Coming out of the restaurant, I ran into Min, the Korean girl with whom I had shared a drink in Astorga. We walked together for awhile and talked about many subjects, including what was now going on between North and South Korea. It was interesting to hear a native's perspective. I told her that I had an uncle who was a navy pilot who flew for the U.S. Air Force in the Korean War in 1952. The Korean War was ancient history to her.

Like all the young people on el camino, she had a fast pace and I kept falling behind her. Every so often, she would stop and wait for me to make sure I was all right. I was embarrassed, so at one point, when she stopped to rest for herself, I plunged ahead and kept going.

The rest of the way was a steep and rocky path down through hundreds of chestnut trees. At one point, I passed a women collecting basketfuls of chestnuts. When I called out a greeting to her, she invited me to collect some nuts to take with me. I politely refused, saying that I was too tired to bend over that far. And that was the truth because this descent was the hardest I had experienced since that first day in the Pyrenees!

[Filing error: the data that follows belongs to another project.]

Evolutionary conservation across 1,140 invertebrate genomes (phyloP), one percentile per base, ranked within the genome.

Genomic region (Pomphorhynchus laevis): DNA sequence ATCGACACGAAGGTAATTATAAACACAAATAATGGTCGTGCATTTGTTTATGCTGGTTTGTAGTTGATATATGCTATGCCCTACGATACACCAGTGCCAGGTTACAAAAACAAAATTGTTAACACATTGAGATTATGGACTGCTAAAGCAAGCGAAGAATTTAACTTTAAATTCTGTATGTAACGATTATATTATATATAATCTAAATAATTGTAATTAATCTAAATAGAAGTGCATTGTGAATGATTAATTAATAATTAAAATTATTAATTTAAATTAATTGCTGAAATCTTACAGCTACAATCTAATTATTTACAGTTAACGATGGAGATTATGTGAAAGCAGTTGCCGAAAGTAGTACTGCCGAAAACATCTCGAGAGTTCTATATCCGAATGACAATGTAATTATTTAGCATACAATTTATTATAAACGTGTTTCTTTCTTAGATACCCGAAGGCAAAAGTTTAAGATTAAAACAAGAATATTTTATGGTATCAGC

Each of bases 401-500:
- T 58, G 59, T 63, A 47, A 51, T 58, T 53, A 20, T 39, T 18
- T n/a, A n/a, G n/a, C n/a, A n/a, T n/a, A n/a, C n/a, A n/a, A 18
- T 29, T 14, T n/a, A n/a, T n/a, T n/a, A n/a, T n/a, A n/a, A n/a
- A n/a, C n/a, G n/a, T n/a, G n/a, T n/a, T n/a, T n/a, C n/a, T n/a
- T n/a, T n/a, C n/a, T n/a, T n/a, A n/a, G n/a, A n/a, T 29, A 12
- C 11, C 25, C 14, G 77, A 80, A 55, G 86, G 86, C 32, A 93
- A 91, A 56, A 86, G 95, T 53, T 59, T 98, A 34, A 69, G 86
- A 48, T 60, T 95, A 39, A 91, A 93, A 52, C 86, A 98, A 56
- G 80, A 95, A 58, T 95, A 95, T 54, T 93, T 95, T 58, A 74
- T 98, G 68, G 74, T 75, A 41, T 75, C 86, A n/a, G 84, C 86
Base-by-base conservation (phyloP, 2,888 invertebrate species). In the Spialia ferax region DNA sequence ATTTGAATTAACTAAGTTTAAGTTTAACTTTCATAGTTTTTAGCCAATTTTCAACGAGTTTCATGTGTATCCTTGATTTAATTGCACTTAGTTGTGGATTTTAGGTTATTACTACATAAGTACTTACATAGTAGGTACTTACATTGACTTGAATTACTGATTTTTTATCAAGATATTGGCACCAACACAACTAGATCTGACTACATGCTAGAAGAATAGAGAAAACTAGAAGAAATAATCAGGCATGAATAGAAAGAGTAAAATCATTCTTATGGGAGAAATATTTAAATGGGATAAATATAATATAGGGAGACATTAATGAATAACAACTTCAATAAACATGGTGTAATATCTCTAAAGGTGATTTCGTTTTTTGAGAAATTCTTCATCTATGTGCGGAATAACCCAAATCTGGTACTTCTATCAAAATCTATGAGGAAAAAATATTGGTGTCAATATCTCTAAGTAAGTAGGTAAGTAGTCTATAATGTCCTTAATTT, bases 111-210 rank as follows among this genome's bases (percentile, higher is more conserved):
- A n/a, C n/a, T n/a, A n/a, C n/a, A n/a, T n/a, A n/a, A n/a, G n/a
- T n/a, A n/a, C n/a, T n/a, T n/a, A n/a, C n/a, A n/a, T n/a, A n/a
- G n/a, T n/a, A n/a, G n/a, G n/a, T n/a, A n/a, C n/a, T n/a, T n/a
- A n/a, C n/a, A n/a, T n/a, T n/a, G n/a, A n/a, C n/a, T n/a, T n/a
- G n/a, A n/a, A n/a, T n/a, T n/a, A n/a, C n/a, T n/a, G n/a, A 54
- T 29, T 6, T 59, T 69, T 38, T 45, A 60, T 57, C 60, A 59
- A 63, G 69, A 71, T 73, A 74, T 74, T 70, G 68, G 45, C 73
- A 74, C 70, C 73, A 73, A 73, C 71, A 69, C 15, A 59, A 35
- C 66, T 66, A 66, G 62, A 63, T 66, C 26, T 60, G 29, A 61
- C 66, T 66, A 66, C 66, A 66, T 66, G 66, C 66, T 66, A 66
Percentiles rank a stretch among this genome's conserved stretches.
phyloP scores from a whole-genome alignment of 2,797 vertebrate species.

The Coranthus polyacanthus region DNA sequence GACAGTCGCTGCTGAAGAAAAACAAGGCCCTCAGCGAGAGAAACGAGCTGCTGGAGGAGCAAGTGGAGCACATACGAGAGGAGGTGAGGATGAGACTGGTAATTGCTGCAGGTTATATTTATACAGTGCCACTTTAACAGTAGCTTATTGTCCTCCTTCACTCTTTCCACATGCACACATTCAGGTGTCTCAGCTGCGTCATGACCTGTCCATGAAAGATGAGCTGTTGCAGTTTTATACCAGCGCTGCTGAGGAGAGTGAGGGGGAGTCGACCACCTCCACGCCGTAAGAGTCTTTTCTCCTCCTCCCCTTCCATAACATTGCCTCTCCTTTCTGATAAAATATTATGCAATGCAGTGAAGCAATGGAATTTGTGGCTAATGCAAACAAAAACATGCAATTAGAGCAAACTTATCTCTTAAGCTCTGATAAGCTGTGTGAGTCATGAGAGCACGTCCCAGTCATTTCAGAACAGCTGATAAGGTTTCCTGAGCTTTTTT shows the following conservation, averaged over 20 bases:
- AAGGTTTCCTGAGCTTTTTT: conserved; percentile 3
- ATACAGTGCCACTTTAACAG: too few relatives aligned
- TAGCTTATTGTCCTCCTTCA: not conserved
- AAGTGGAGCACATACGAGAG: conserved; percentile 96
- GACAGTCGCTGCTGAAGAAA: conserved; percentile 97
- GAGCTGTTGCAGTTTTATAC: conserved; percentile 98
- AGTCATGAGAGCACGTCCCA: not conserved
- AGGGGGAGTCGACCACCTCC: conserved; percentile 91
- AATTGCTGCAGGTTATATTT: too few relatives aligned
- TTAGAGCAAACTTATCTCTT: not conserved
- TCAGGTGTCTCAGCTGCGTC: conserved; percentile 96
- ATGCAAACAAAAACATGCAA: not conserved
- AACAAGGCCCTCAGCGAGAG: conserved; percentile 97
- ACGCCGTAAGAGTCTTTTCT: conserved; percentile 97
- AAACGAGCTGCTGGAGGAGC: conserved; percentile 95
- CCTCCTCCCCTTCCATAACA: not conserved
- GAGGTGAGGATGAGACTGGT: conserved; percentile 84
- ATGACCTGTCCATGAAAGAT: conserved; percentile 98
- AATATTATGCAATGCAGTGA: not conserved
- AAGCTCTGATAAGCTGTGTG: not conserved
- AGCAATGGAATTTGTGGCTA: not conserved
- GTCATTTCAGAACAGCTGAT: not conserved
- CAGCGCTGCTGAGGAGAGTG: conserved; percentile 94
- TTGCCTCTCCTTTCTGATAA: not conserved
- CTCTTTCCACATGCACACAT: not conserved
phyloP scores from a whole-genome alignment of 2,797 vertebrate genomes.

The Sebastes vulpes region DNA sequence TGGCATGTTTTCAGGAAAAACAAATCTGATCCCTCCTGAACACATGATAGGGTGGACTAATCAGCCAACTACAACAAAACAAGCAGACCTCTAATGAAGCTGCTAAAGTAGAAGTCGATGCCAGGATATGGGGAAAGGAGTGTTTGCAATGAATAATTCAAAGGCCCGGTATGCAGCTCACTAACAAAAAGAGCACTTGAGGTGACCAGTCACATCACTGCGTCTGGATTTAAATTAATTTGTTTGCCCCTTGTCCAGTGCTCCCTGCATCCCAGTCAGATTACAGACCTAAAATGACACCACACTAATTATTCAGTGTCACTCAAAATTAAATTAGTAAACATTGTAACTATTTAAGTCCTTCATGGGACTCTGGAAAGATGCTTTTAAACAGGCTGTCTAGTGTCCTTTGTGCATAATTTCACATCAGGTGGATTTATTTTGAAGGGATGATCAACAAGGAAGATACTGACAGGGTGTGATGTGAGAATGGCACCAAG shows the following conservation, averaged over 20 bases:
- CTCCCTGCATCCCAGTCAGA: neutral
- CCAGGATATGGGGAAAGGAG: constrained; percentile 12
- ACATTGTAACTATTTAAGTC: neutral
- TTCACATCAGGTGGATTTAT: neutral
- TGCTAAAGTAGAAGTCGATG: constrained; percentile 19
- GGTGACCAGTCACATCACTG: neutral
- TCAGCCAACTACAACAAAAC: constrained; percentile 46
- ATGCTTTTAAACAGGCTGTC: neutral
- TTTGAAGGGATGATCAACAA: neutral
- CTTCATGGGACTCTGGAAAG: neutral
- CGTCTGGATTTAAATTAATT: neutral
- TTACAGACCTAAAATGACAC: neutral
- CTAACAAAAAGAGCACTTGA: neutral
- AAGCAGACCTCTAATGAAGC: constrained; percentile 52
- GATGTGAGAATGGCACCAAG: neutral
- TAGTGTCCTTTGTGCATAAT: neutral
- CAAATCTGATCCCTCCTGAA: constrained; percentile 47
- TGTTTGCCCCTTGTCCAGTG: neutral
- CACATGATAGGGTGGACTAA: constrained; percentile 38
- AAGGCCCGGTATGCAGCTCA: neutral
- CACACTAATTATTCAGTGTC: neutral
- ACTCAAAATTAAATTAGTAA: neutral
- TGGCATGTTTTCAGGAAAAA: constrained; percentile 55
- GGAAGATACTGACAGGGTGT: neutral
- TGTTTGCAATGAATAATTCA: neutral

I reached the bottom of the mountain and the outskirts of Molinaseca at 5:00 in the afternoon. The sun was beginning to slip behind the mountains and I knew that I couldn't make the extra 8 K to Ponferrada. So I decided to sit down and wait to see if Min came through okay. No sooner had I sat down, than my cell phone rang. It was my friend from Quincy, the mother of ChoCho, my goddaughter. We chatted awhile and I learned that ChoCho had scored three goals in her last soccer game. I wished I could've been there to see it — another pang of homesickness.